Tag Archives: cross

Arms

armsWe sang the song “O Come to the Altar” by Elevation Worship a few Sundays ago in church, and I was struck by this refrain:

The Father’s arms are open wide.

As those words were woven into the lyrics and repeated throughout, the powerful meaning of that image filled me with comfort and confidence. No matter where I have been, what I have done, when I return to him in repentance, God’s arms are always open wide to receive me.

There is a moment in the youtube version of the song link below where the audience sings these words in unison, and I can feel the collective relief and unburdening in the people’s voices. Take a listen, if you have a moment here:

https://www.youtube.com/watch?v=rYQ5yXCc_CA

I am reminded of the scene in the story of the Prodigal Son when the father sees his wayward son from a distance and runs with arms open wide to embrace him. At the very heart of our relationship with God is a longing and desire to be wrapped in his embrace and surrounded by the peace, security and strength only he can provide.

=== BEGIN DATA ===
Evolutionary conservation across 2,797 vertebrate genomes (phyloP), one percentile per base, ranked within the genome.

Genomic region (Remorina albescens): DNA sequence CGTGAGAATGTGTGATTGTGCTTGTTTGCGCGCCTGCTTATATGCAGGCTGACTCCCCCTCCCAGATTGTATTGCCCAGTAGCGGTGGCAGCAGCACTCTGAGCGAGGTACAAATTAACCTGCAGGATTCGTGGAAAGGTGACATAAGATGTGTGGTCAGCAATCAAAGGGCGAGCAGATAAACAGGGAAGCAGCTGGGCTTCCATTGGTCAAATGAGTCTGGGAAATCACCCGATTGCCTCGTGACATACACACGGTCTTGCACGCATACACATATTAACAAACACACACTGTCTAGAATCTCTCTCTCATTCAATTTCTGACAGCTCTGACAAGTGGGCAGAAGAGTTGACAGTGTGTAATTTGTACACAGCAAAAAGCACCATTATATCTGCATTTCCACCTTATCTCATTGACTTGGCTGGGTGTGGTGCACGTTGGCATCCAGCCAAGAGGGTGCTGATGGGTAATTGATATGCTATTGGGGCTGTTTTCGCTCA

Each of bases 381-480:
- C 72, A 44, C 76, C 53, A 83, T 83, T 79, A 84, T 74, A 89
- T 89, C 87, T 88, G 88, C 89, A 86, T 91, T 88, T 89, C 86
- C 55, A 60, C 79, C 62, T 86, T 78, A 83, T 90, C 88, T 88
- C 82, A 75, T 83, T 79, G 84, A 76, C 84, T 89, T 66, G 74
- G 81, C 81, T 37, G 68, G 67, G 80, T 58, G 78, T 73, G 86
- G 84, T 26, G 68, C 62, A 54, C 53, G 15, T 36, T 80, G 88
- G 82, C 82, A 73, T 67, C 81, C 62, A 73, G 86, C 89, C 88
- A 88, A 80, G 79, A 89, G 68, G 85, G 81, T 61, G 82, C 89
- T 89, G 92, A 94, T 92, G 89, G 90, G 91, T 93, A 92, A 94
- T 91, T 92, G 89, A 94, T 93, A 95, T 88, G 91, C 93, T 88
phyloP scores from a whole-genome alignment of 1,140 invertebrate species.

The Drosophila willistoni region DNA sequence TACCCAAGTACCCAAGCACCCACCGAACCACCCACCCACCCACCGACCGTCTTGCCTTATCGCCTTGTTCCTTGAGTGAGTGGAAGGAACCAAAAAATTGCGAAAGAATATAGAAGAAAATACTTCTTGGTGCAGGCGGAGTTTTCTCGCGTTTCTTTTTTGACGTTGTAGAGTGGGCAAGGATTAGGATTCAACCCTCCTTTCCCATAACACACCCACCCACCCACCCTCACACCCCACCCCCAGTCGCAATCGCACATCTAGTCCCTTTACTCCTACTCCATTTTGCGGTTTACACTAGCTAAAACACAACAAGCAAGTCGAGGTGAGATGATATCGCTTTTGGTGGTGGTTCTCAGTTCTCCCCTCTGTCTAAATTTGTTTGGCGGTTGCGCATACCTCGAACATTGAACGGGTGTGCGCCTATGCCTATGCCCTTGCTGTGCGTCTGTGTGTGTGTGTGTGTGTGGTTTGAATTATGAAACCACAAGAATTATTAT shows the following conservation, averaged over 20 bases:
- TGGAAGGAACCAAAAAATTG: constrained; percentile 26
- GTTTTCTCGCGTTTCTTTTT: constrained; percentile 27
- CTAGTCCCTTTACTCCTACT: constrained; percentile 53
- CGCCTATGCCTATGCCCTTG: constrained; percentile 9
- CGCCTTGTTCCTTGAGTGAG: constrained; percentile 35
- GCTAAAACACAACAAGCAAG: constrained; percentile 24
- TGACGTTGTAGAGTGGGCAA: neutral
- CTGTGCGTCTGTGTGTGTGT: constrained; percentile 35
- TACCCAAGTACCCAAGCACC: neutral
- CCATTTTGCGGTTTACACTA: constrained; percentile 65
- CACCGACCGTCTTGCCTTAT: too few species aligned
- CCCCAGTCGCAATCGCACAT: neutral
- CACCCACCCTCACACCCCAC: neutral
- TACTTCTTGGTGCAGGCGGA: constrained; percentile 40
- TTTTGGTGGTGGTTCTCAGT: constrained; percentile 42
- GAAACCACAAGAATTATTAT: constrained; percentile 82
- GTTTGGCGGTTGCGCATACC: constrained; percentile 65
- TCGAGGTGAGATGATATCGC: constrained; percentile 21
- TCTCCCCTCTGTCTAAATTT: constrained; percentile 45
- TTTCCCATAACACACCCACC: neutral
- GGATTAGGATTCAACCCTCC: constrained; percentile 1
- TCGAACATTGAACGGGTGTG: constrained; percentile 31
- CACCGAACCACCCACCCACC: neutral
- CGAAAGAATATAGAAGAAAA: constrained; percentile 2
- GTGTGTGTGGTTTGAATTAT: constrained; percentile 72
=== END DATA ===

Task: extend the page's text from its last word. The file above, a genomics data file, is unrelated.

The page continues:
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Victim and Victor

victorSt. Augustine famously said of Jesus on the cross: “Victor quia victima!” which means “victor because victim.” On the cross, Jesus turns the ancient thinking of battle on its head. Usually in war, the defeated is the victim and the executioner is the victor. But as the victim on the cross, Jesus became the victor over the enemies of sin, death and the devil. St. Paul points out this amazing reversal:

Death has been swallowed up in victory. Where, O death, is your victory? Where, O death, is your sting?” —1 Corinthians 15:54-55